RAWALPINDI MEDICAL UNIVERSITY
An abstract is ideally between 300-400 words. It is usually divided into five unique sections: Title and Author Information, Introduction, Material and Methods, Results, and Conclusions. The following paragraphs summarize what is expected in each of these sections.
Title and Author Information: The title should summarize the abstract and convince the reviewers that the topic is important, relevant, and innovative. To create a winning title, write out 6 to 10 key words found in the abstract and string them into various sentences. Once you have a sentence that adequately conveys the meaning of the work, try to condense the title yet still convey the essential message.
Following the title, the names of all authors is listed. It is assumed the first author listed will make the oral presentation. Determine if the first author needs to meet any eligibility requirements to make the presentation. Moreover, you can also add the corresponding author’s information at the end of the abstract.
Introduction: This usually consists of several sentences outlining the question addressed by the research. Make the first sentence of the introduction as interesting and dramatic as possible. For example, "100,000 people each year die of…" is more interesting than "An important cause of mortality is…" If space permits, provide a concise review of what is known about the problem addressed by the research, what remains unknown, and how your research project fills the knowledge gaps. The final sentence of the introduction describes the purpose of the study or the study's hypothesis.
Material and Methods: This is a relatively difficult portion of the abstract. It must be scaled down sufficiently to allow the entire abstract to fit into the word limits, but at the same time it must be detailed enough to judge the validity of the work. For most research abstracts, the following areas are specifically mentioned: research design; research setting; sample size of the study; a description of the intervention (if appropriate); and a listing of the outcome variables and how they were measured. In this section you’re also supposed to specify the type of sampling used i.e. consecutive, convenience, random etc. Finally, the statistical methods used to analyze the data are described.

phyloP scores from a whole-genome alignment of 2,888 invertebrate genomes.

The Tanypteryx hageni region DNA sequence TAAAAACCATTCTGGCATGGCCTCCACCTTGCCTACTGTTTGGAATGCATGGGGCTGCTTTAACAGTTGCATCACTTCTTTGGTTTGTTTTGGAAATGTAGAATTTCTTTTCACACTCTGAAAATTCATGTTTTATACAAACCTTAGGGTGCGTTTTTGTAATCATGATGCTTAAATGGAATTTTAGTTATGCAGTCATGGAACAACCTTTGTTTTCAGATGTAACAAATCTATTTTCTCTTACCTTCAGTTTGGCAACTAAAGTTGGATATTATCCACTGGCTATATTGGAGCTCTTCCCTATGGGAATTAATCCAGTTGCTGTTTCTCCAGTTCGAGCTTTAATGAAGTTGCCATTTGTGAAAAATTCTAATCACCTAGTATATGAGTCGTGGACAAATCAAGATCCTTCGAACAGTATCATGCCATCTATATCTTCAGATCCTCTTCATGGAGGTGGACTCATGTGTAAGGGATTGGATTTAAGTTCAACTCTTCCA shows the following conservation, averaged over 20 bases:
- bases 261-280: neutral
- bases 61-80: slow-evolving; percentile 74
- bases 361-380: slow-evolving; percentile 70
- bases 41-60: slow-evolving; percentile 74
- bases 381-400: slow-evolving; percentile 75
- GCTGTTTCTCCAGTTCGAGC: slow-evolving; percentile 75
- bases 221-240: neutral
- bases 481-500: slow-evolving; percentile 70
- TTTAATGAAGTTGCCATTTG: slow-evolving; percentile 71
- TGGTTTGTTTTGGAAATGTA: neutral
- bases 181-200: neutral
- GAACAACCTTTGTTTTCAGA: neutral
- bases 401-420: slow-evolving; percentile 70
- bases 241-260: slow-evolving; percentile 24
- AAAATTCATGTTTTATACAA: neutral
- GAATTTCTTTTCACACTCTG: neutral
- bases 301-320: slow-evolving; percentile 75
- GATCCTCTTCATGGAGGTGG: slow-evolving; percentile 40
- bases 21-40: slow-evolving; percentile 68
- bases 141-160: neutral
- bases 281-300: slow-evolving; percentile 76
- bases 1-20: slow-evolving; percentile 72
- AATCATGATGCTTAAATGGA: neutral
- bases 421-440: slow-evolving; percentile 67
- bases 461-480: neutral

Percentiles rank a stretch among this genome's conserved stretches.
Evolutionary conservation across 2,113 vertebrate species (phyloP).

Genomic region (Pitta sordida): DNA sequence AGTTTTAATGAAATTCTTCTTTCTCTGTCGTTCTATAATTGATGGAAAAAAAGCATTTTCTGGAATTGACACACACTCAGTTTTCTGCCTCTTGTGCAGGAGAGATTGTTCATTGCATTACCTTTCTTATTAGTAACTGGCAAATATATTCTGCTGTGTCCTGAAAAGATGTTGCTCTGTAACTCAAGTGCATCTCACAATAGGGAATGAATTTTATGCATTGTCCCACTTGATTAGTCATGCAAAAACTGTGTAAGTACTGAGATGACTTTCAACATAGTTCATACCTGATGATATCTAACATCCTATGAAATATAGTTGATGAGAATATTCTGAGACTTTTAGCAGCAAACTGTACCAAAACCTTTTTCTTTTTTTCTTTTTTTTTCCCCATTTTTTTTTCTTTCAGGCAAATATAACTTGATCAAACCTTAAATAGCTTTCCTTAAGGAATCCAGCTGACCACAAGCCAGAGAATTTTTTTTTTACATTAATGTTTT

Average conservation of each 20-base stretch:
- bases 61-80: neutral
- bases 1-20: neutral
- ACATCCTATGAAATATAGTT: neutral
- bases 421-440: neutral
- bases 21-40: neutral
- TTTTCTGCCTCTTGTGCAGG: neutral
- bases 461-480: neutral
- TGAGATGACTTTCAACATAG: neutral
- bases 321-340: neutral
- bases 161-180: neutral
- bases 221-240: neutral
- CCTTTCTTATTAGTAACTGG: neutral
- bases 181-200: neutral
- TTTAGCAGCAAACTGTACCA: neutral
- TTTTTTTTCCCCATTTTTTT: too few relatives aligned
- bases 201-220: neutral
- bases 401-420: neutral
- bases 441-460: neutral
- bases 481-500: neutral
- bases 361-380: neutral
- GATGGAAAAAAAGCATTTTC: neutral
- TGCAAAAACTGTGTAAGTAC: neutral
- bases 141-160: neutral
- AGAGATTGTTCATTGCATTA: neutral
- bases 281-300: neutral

Results: This section begins with a description of the subjects that were included and excluded from the study. For those excluded, provide the reason for their exclusion. Next, list the frequencies of the most important outcome variables. If you have done any cross tabulations and applied analytical tests then this is the portion where you mention all the results and their inferences. If possible, present comparisons of the outcome variables between various subgroups within the study (treated vs. untreated, young vs. old, male vs. female, and so forth). Numerical results should include standard deviations or 95% confidence limits and the level of statistical significance.
Conclusion: State concisely what can be concluded and its implications. The conclusions must be supported by the data presented in the abstract; never present unsubstantiated personal opinion. If there is room, address the generalizability of the results to populations other than that studied and the weaknesses of the study.
Email your abstracts at firstname.lastname@example.orgLast Date of Submission 20th July, 2018